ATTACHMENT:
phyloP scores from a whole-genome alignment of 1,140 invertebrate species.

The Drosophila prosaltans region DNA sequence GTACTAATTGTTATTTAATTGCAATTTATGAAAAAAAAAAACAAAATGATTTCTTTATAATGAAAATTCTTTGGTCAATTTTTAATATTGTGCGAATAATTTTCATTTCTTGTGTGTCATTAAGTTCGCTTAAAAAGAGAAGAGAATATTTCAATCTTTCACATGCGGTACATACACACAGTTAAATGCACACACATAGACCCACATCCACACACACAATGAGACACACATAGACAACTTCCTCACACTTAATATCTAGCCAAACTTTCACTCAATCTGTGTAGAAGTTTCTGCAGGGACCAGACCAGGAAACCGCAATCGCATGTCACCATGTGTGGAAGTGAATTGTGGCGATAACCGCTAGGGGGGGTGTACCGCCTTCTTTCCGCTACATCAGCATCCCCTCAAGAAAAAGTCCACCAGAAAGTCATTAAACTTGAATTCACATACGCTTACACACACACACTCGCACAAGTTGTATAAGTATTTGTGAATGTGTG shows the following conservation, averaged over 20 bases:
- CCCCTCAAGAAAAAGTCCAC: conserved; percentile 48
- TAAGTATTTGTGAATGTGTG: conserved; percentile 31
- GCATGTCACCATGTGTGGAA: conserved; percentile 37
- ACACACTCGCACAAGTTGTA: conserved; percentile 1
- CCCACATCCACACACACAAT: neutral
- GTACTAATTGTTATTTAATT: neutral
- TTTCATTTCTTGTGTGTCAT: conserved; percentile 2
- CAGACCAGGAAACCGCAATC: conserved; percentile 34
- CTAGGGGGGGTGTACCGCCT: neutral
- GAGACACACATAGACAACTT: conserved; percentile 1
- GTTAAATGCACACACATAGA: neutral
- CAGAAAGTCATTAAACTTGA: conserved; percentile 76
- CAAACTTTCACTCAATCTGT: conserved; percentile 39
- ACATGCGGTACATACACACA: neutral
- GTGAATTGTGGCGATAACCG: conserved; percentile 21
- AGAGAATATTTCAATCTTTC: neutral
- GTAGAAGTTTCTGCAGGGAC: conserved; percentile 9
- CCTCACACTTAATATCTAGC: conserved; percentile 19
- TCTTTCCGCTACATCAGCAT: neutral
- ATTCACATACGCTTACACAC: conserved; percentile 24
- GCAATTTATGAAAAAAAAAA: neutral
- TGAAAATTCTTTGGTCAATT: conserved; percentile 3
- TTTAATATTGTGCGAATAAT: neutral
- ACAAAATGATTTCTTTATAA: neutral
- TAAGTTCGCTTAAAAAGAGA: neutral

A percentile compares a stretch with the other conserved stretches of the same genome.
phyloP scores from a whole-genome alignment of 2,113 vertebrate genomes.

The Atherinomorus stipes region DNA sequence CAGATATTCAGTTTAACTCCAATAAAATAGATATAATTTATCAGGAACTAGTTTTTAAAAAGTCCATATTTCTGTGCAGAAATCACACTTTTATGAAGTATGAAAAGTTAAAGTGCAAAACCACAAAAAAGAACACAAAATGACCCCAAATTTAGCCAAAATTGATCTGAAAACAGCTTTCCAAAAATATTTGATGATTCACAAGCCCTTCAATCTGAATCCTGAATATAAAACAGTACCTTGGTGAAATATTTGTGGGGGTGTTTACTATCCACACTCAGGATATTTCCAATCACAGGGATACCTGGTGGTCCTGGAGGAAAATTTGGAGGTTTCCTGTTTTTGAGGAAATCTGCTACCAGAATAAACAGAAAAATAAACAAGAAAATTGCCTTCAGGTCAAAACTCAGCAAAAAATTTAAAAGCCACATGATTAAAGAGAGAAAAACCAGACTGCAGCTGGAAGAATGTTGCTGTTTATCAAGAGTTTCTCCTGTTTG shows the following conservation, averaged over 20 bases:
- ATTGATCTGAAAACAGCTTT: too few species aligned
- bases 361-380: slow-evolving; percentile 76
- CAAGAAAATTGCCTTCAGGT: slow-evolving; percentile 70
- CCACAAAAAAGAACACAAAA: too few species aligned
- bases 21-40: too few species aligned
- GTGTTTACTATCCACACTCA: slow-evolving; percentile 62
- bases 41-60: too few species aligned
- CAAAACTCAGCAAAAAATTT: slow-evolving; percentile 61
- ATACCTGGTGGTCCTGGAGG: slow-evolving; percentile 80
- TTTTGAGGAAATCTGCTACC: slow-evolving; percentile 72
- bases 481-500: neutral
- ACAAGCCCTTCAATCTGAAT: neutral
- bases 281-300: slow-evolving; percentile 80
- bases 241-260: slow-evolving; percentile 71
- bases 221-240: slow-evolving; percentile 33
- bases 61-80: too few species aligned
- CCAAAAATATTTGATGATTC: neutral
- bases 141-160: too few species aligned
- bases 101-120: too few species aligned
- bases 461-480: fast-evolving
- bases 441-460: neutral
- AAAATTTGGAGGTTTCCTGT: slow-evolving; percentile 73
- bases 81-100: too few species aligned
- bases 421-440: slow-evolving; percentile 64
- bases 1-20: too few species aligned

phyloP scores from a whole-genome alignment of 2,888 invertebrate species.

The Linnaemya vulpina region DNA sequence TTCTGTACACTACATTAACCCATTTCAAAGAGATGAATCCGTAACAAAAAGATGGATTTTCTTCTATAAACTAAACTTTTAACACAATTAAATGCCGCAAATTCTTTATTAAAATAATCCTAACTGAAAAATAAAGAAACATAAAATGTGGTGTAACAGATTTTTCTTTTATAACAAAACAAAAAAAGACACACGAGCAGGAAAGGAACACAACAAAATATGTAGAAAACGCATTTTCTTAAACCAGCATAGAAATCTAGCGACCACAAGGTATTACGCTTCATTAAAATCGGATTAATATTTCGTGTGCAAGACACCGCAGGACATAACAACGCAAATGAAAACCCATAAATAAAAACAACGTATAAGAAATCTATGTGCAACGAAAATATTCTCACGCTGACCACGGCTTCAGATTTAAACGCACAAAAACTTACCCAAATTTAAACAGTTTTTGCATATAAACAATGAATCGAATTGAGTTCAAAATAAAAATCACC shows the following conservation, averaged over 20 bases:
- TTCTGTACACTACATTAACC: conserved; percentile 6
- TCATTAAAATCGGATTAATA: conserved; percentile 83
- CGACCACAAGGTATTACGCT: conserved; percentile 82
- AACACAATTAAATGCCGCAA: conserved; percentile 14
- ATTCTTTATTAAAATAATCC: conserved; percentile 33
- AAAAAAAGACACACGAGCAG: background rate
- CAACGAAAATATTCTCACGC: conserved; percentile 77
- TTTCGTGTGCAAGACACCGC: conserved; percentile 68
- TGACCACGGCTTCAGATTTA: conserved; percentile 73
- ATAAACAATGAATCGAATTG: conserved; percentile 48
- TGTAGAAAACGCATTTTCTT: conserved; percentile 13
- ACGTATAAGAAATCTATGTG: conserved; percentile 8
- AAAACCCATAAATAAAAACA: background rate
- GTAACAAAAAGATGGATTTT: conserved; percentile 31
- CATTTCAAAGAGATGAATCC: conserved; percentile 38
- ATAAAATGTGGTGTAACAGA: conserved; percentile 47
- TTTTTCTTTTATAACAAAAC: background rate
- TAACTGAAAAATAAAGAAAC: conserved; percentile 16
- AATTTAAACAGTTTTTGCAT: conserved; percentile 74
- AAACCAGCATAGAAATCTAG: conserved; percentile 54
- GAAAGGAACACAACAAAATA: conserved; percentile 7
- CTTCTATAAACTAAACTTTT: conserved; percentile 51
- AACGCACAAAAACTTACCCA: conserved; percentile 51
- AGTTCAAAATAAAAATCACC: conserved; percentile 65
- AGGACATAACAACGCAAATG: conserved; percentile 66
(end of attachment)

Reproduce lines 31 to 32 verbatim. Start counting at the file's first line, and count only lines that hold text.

- ATTGATCTGAAAACAGCTTT: too few species aligned
- bases 361-380: slow-evolving; percentile 76